June 16th, 2012


Books 17-19

#17. "Rules of Attraction" by Bret Easton Ellis.
I loved this book. I thought that because I'd already seen the movie adaptation I wouldn't enjoy it as much. Not true. The device he uses of jumping from perspective to perspective of events is conatnatly interesting. The events of the book couldn't be called interesting when explainly, it's the misunderstandings and secret thoughts of each character that make this a must read

#18. "Glamarama" by Bret Easton Ellis.
The 3rd book in my Ellis- Bender :) I enjoyed this and could never quite predict where it was going. Not the most enjoyable read I've ever had though. Unlike the literary style of "Rules of attraction", the text and descriptions of asthetics and celbrity are relelntless and dense. I did lose interest from one chapter to another at times. That wouldn't have been an issue if the book wasn't about 200 pages too long...Did Mostly Enjoy but wouldn't recommend!

#19. "The Fall" by Guillermo Del Toro and Chuck Hogan
The 2nd book of 'The strain' trilogy. Oh dear, the scoobies aren't doing too well against a unending wave of the savage undead. But of course that makes it all the more interesting :) Would recommend if Apocalyptic battles are your thing :)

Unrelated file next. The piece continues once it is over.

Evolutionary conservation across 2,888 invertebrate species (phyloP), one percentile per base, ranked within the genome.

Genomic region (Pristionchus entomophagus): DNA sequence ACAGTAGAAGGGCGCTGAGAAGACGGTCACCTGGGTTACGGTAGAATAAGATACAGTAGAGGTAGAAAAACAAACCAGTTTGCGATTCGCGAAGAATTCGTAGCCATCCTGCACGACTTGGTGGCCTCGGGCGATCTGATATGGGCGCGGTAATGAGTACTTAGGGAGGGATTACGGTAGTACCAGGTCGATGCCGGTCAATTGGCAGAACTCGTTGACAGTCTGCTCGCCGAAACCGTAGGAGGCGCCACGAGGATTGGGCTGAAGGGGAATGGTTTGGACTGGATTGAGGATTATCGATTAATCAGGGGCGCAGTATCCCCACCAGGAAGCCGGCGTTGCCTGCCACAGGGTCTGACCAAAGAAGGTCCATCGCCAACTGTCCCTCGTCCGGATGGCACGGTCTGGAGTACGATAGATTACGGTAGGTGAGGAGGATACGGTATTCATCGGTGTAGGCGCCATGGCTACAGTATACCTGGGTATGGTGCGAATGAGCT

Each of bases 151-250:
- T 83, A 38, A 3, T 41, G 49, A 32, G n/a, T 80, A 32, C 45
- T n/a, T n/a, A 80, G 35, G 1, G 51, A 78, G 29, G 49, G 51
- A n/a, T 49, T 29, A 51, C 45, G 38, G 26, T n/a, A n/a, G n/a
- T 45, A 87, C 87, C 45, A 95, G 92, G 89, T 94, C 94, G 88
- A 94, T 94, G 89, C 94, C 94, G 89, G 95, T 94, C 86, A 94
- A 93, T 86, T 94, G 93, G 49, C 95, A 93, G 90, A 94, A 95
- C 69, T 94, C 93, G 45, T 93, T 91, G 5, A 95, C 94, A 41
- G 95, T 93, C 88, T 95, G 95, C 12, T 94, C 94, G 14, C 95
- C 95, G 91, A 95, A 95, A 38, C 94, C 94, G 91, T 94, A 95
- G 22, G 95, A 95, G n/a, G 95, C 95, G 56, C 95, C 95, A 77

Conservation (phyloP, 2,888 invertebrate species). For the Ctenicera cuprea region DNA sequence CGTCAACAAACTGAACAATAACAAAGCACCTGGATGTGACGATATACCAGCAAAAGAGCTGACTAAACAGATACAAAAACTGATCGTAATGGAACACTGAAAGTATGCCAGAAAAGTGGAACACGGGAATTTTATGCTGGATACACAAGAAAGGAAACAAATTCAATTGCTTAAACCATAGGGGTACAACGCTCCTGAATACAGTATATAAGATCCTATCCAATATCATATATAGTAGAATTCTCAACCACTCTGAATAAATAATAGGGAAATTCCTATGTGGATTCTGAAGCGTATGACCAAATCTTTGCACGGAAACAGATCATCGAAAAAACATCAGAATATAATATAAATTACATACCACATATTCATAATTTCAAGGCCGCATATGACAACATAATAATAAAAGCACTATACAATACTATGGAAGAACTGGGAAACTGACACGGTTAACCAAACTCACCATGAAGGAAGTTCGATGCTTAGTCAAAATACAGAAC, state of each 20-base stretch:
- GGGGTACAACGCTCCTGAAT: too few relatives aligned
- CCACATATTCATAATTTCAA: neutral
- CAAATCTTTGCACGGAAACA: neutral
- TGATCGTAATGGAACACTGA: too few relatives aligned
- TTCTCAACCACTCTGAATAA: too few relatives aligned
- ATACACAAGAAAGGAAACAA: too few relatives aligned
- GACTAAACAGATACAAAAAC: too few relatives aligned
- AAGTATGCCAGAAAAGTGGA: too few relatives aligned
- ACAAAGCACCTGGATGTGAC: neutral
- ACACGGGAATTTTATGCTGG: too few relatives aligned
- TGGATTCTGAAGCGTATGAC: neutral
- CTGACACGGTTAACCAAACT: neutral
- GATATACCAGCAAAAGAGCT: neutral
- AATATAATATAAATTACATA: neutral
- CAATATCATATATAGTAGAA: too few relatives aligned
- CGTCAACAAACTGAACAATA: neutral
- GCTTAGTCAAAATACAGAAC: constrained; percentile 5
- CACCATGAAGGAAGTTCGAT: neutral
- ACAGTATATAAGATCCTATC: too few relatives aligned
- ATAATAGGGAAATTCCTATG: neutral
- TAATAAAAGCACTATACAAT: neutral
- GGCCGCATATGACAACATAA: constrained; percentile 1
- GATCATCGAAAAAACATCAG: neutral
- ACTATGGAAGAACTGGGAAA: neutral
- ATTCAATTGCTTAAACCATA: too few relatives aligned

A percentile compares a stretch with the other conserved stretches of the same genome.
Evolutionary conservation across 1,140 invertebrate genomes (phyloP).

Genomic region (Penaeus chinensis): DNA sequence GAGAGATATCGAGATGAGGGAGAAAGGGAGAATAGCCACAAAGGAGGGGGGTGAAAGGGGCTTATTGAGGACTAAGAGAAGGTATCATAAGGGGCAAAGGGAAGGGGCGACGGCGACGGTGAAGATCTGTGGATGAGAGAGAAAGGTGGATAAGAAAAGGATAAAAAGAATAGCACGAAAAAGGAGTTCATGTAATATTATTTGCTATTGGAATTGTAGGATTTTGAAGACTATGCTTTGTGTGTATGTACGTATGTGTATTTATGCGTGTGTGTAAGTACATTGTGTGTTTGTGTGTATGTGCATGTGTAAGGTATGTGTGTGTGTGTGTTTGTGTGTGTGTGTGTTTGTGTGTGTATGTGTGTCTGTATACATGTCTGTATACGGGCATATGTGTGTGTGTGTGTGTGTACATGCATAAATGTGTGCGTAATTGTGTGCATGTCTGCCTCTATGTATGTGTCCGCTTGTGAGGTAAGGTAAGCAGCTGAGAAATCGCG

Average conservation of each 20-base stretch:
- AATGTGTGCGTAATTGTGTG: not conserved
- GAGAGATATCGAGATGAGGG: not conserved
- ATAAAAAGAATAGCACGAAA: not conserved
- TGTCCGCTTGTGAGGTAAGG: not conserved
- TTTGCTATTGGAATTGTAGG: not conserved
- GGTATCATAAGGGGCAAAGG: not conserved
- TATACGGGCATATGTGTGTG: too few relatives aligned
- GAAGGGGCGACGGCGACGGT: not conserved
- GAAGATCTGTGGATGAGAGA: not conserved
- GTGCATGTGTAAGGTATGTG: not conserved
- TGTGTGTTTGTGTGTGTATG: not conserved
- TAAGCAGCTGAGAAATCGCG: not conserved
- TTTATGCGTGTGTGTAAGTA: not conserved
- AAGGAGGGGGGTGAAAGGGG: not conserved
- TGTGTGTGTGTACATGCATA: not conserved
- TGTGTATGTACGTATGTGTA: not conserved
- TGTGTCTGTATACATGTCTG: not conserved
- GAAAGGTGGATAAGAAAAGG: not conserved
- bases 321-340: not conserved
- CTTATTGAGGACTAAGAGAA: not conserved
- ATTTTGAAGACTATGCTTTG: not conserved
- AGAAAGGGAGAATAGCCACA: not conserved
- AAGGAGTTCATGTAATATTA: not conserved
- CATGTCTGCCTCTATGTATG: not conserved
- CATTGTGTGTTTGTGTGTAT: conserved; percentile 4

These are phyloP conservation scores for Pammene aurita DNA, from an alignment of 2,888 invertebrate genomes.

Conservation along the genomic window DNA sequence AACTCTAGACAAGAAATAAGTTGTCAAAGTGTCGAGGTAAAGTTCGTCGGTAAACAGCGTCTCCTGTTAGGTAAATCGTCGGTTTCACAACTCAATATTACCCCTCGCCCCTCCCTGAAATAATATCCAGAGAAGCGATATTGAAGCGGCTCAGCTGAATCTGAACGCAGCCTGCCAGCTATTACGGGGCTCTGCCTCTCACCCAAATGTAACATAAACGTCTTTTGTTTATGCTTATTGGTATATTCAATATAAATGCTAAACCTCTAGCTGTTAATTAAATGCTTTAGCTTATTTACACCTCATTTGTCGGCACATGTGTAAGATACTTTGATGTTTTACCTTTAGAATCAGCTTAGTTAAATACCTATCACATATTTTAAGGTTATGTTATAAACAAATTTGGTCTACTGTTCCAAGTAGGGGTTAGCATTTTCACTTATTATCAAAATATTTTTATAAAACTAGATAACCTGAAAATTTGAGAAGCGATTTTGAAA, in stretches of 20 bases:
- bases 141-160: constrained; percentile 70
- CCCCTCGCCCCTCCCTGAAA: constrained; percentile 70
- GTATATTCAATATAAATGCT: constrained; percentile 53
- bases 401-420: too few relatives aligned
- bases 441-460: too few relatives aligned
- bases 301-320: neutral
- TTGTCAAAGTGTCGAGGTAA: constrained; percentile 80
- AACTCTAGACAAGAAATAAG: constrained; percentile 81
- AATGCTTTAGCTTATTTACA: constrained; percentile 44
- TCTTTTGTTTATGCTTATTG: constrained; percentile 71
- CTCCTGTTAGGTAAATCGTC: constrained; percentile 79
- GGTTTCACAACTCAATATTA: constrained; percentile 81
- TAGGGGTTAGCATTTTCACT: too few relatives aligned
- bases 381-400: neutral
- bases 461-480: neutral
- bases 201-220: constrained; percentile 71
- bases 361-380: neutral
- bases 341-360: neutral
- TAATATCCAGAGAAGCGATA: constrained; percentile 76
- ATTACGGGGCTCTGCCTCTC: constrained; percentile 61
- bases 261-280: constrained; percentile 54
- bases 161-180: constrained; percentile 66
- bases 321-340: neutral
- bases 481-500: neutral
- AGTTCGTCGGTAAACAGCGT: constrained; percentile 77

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25: The ninth circle

In 1871, self-made Arctic explorer Charles Francis Hall spearheaded the first U.S. expedition to reach the yet-unconquered North Pole. By three months in, however, he was dead - the probable victim, as author Richard Parry notes in Trial by Ice, of a murderous plot among certain members of his crew. That was only the start of the misfortunes for Hall's expedition, 51PUiadinnL._SL500_AA300_though; a Lord of the Flies mentality swiftly descends upon the crew, and a series of wrongheaded, incompetent decisions put the survivors in a fight for their lives in a desolate, icy wasteland.